His most pivotal experience was serving as a public affairs officer in the United States Army Medical Service Corps. Trained in giving and preparing presentations for military and civilian executives, he gained invaluable insights into messaging, communications, and storytelling.

Living on both coasts, Ira has held various leadership roles in marketing and product management. After earning his MBA from the University of Maryland in 2000, Ira entered into the world of leading edge technology. It was while working in San Francisco and Silicon Valley he began to adapt his skills for use with the new, technology-driven tools today’s professionals have come to rely on.

And like all good communicators, Ira loves the stage. He performed improvisational humor professionally with ComedySportz in a career spanning 12 years and more than 1,000 shows. While performing, Ira had this epiphany: “improv mirrors life.” Life experiences stem from random and planned connections with people, and it is these experiences that help us to bond quickly with audiences.

Ira is an active blogger and writer, was a guest columnist for the Washington Business Journal, and an adjunct professor at the University of Maryland. He helped the a US government contracting firm win a $94 million multi-year project; Altum develop a proposal that had a 100% success rate in going to the final decision round; and the Centers for Disease Control and Prevention (CDC) secure funding for the National Youth Fitness Survey.

LinkedIn looks to be launching a major game changer in social media. I have not used it nor seen a demo. My opinion is based on the press coverage, release announcement, and screen shots. Google was very successful in creating hyper buzz with limited gmail email accounts. LinkedIn seem to be doing the same with a waitlist (see the bottom). We will see...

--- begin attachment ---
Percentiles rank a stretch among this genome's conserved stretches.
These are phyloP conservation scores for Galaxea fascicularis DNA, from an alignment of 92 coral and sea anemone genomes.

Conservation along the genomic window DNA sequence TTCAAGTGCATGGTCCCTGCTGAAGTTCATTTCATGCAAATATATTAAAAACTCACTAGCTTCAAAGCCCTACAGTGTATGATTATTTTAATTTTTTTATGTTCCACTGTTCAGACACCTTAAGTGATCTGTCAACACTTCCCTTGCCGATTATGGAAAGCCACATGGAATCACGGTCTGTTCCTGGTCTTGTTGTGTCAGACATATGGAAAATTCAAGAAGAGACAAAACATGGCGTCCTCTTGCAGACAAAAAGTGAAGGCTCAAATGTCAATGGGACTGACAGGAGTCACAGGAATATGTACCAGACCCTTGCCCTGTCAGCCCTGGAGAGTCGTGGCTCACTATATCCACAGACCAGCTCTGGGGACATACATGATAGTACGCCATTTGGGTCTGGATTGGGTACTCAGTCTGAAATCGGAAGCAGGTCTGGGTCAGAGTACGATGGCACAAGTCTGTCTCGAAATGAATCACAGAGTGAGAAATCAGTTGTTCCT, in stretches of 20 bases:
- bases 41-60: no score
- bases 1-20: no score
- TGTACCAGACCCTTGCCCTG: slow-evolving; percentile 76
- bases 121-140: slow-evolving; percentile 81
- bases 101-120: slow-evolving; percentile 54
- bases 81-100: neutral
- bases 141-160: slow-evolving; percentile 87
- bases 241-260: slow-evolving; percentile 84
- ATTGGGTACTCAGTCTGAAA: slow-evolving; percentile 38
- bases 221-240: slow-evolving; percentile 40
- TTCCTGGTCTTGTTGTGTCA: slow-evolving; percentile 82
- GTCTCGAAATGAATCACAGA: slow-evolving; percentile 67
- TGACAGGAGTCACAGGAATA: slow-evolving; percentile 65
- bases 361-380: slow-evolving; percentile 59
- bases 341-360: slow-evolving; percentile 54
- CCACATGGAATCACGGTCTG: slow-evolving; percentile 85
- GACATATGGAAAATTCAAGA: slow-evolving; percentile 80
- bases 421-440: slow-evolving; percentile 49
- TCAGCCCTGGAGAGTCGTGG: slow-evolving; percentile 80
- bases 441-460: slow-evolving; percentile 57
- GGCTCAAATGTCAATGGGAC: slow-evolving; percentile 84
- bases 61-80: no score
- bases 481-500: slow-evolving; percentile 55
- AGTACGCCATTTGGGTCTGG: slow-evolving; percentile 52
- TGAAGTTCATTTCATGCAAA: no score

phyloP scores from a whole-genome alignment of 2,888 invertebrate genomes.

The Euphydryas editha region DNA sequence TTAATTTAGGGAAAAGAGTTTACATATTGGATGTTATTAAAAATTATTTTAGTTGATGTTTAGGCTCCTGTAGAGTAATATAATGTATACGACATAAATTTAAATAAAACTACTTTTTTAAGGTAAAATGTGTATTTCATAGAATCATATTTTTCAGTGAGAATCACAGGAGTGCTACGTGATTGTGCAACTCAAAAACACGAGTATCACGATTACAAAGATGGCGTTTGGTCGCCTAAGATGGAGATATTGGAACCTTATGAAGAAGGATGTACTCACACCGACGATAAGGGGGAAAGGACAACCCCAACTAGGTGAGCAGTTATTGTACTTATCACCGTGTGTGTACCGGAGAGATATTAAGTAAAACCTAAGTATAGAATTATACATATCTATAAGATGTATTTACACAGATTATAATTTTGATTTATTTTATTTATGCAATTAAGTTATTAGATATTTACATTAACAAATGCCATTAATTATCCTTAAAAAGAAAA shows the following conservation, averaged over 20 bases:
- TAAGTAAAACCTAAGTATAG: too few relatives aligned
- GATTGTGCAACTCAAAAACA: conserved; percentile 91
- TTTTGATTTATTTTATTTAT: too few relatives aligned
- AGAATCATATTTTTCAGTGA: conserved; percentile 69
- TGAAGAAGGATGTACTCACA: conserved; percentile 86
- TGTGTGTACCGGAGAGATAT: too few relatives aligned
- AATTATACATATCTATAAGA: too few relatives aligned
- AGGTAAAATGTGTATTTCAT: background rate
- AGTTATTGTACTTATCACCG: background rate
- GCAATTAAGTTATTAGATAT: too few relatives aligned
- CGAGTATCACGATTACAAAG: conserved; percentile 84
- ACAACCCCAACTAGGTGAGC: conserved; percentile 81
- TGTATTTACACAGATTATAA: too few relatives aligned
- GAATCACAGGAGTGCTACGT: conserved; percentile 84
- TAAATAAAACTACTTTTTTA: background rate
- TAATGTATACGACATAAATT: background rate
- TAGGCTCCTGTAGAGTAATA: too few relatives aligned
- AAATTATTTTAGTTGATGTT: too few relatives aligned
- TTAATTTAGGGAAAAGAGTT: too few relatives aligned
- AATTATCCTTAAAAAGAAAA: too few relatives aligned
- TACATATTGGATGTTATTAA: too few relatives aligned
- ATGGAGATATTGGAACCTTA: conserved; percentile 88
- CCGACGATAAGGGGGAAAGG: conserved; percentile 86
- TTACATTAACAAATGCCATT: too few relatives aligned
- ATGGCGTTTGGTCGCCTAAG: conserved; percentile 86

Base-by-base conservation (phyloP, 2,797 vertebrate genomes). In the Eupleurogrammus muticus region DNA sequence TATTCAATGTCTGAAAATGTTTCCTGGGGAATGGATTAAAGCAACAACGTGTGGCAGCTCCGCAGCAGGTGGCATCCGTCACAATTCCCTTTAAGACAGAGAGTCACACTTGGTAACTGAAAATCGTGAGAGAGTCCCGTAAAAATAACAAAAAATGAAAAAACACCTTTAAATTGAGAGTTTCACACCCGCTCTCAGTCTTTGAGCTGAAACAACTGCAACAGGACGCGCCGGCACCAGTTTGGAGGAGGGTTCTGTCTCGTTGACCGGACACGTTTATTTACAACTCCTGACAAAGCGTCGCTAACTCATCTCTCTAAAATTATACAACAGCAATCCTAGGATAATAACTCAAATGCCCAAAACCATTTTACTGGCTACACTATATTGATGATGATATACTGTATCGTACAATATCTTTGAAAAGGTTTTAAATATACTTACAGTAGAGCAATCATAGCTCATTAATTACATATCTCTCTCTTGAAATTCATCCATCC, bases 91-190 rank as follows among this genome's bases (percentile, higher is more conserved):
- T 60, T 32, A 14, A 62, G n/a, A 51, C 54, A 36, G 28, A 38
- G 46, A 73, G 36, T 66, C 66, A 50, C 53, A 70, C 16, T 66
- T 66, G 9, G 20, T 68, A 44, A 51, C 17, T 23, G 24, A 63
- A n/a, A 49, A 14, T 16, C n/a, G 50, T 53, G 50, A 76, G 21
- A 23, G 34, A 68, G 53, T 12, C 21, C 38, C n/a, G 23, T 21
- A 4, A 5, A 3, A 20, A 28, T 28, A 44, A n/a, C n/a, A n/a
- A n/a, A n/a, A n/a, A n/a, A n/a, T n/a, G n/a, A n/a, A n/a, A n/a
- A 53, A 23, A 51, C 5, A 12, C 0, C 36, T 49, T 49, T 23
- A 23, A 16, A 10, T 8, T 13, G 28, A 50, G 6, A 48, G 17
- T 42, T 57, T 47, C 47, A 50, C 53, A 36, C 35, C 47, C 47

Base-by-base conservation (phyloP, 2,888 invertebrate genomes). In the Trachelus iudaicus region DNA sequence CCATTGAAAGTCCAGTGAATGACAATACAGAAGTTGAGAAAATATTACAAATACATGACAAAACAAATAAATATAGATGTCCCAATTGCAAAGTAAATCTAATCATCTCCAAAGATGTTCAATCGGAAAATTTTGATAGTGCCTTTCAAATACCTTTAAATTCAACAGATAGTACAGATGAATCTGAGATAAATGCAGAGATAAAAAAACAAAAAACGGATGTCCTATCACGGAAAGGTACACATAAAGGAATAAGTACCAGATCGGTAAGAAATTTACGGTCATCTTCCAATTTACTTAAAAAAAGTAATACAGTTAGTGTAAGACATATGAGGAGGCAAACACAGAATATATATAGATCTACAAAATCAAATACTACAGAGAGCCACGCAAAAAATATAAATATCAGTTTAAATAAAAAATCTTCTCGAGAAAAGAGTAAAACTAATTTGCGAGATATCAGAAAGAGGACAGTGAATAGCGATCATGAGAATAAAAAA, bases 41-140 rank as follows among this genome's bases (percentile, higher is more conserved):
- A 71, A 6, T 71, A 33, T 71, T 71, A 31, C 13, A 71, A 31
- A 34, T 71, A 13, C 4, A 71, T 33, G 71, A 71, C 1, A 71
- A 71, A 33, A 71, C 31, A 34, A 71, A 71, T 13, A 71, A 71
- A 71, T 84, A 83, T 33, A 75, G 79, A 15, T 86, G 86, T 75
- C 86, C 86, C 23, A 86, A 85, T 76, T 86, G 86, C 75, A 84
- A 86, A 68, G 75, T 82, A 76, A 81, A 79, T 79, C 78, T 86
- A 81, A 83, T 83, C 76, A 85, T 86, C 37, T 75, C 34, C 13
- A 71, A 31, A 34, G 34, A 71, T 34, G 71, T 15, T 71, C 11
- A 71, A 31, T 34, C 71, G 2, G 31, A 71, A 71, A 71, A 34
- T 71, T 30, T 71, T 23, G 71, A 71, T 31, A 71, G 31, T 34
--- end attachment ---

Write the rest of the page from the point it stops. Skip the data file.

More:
Here is the information from the blog post announcing the new, LinkedIn Contacts.


Have you ever wished for a personal assistant who reminds you when your colleagues are celebrating new jobs or birthdays? Or have you wanted to quickly pull up the last conversations you had with people before you head out to meet them?

Today we’re proud to announce the launch of LinkedIn Contacts, a smarter way to stay in touch with your most important relationships. With this new product, we bring all your contacts from your address books, email accounts, and calendars together with the power of your LinkedIn network. Contacts is available both on as well as a brand new app for iPhone. Over the coming weeks, we’ll start sending invitations to try LinkedIn Contacts to a limited number of members in the United States.

With the new LinkedIn Contacts experience, we’ve introduced features in three areas:

Bring all your contacts to one place

LinkedIn Contacts brings together all your address books, emails, and calendars, and keeps them up to date in one place. From these sources, we’ll automatically pull in the details of your past conversations and meetings, and bring these details directly onto your contact’s profile.

Never miss an opportunity to say hello

Get alerted on job changes and birthdays in your network, a perfect opportunity to stay in touch. Also, you can set reminders and add notes about the important people in your life.

Take it on your mobile device

Stay connected on the go. LinkedIn Contacts is available as a standalone app for iPhone, so you can stay in touch with your contacts wherever you work.

If you’d like to learn more or be one of the first to check out this new experience, visit to join our waitlist.

I have been a mentor and traveler with CRDF Global for many years. CRDF/Department of State have brought together (and continue to do so) some of the brightest minds from around the world in global innovation and entrepreneurship. If you are near the DC area, the event is on the GW Campus. Otherwise, enjoy the live streaming webinar. Register here.

Here are the details and links.

The Global Innovation through Science and Technology (GIST) Initiative, a partnership led by CRDF Global and the U.S. Department of State, invites you to join us for a lunchtime panel discussion on global innovation and technology entrepreneurship. This luncheon will provide an opportunity to celebrate successes achieved by entrepreneurs from emerging economies and hear from speakers who work to enhance entrepreneurial communities around the globe. Participants will learn about innovation and entrepreneurship and how diaspora groups can take these tools to help bridge communities and create new opportunities. Register here.